China should seek allies among large trading powers whose products are subject to United States tariffs, as Washington's moves have significantly hurt the world economy, an expert recently suggested.
The comment follows the U.S. increasing tariffs on $200 billion worth of Chinese goods on May 10 from 10 percent to 25 percent. In response, China raised tariffs to 25 percent on some products in a list of $60 billion worth of U.S. goods starting Saturday.
"Both sides are taking a hard stance and neither is willing to back down," said Ei Sun Oh, a senior fellow at the Singapore Institute of International Affairs.
He said that the U.S. recently threatened to impose tariffs on other countries, like Mexico and India, so it is instigating "trade war". China should seek allies among the countries hit by these U.S. threats. Beijing would have a better hand in negotiating with Washington, if one day the two decide to restart talks.
In a statement on Friday, the White House said that the U.S. will end on Wednesday its preferential trade treatment for India, which exempts billions of dollars of its products from U.S. tariffs due to its developing country status.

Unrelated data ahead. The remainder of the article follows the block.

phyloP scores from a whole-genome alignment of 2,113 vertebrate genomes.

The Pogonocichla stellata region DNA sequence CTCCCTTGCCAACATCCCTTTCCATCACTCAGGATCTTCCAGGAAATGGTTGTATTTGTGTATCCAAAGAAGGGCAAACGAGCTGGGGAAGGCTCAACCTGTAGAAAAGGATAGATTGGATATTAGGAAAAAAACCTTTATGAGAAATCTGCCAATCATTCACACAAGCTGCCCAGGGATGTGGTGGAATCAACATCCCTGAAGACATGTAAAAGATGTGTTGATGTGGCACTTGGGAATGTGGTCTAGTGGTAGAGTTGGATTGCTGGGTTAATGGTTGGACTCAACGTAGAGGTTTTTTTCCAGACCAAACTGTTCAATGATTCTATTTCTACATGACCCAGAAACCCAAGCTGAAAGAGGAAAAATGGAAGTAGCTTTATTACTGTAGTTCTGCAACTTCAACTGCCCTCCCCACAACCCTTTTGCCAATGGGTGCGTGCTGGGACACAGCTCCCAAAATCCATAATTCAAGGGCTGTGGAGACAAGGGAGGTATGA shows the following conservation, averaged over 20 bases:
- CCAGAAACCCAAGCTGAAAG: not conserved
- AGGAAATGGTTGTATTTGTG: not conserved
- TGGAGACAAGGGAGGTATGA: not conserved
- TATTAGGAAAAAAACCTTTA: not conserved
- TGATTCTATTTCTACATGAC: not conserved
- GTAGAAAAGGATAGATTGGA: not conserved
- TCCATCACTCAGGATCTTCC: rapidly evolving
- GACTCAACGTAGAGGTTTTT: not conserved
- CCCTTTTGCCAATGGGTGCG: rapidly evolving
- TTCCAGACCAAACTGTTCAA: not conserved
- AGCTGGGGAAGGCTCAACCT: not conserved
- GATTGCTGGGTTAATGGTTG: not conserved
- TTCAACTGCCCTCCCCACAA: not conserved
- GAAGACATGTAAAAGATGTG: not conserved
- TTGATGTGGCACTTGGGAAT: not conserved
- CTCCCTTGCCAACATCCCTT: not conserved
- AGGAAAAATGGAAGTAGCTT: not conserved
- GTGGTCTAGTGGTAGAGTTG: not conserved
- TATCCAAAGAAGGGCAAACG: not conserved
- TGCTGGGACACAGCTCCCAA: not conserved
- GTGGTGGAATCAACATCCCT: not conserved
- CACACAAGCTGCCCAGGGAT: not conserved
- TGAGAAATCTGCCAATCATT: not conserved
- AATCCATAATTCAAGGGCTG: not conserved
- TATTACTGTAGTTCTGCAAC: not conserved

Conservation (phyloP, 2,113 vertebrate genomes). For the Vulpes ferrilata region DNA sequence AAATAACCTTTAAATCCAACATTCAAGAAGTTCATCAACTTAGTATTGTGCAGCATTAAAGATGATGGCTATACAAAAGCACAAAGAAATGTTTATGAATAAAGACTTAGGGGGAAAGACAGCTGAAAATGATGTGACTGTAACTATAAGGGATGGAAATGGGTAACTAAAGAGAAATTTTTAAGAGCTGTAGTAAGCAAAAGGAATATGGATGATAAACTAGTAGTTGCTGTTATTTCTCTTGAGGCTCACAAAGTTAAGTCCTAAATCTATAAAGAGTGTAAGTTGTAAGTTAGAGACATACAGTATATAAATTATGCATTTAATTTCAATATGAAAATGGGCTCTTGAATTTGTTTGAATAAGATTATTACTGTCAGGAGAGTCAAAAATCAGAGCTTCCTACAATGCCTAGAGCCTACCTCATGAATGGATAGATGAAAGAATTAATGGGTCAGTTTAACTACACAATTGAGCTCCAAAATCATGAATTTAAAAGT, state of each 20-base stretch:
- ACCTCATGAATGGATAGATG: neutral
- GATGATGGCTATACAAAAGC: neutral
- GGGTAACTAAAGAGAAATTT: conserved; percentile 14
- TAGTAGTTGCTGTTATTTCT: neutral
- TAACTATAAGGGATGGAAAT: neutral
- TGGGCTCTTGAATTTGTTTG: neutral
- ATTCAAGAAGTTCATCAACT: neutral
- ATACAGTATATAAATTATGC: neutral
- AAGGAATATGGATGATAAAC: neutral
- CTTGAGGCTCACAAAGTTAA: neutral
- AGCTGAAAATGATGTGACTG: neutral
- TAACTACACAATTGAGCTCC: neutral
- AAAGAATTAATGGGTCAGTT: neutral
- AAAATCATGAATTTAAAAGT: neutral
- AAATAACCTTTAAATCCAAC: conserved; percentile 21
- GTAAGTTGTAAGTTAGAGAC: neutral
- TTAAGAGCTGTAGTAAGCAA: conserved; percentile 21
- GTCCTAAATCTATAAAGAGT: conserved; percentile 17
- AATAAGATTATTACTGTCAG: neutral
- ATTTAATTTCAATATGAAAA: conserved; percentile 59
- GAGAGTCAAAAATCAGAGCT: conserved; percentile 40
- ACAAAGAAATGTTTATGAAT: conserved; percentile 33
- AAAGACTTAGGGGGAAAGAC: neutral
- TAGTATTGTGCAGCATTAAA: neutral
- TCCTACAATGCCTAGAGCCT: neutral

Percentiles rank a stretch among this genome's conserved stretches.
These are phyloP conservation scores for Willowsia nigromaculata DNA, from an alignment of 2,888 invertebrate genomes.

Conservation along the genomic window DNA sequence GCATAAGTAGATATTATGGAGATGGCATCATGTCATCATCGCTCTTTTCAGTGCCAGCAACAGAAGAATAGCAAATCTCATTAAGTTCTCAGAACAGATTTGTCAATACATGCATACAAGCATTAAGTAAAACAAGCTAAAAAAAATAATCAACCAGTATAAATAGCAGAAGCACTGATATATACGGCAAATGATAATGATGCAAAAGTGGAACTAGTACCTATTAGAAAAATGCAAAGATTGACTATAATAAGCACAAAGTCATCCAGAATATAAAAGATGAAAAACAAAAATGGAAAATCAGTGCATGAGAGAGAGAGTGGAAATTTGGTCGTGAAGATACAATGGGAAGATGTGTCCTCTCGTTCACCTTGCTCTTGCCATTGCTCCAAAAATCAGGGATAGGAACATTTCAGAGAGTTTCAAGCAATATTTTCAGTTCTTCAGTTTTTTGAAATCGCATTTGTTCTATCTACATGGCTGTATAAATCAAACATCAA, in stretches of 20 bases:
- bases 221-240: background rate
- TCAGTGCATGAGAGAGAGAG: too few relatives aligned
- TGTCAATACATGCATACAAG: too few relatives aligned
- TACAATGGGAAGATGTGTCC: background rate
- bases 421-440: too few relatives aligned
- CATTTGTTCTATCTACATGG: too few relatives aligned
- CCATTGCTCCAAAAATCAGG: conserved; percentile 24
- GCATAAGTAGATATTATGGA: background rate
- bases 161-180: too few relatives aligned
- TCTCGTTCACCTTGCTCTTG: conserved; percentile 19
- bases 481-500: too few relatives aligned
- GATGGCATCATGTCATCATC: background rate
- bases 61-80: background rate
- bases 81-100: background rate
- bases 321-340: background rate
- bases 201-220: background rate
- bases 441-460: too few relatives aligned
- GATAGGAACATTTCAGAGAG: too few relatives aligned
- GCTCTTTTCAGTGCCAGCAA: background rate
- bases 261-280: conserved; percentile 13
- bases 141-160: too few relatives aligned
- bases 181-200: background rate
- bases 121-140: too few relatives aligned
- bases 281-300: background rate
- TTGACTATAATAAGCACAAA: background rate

U.S. President Donald Trump also said he would impose 5 percent tariffs on all imported Mexican goods beginning June 10 and gradually increase them to 25 percent. Those tariffs would continue until the issue of undocumented migrants was remedied.
Aaron Jed Rabena, of Asia-Pacific Pathways to Progress in Manila, said the U.S. wants a deal that will uphold its "America first" policy, and China does not want a deal that would impede its pace of economic liberalization.
Jochum Haakma, chairman of the EU-China Business Association in Brussels, said, "The U.S. is trying to contain China, because it wants to prevent China from becoming a dominant economic superpower."
"People should not forget that the (European Union) has been China's biggest trading partner for 14 years and EU companies have invested twice as much in China as the U.S. has over the past decade," he said.
European and Chinese leaders agreed in April that by 2020 they could sign an investment treaty fostering reciprocal access to their domestic markets. This would build on the consensus reached in 2018 that China and the EU would jointly promote multilateralism and reinforce the current rules-based trading system.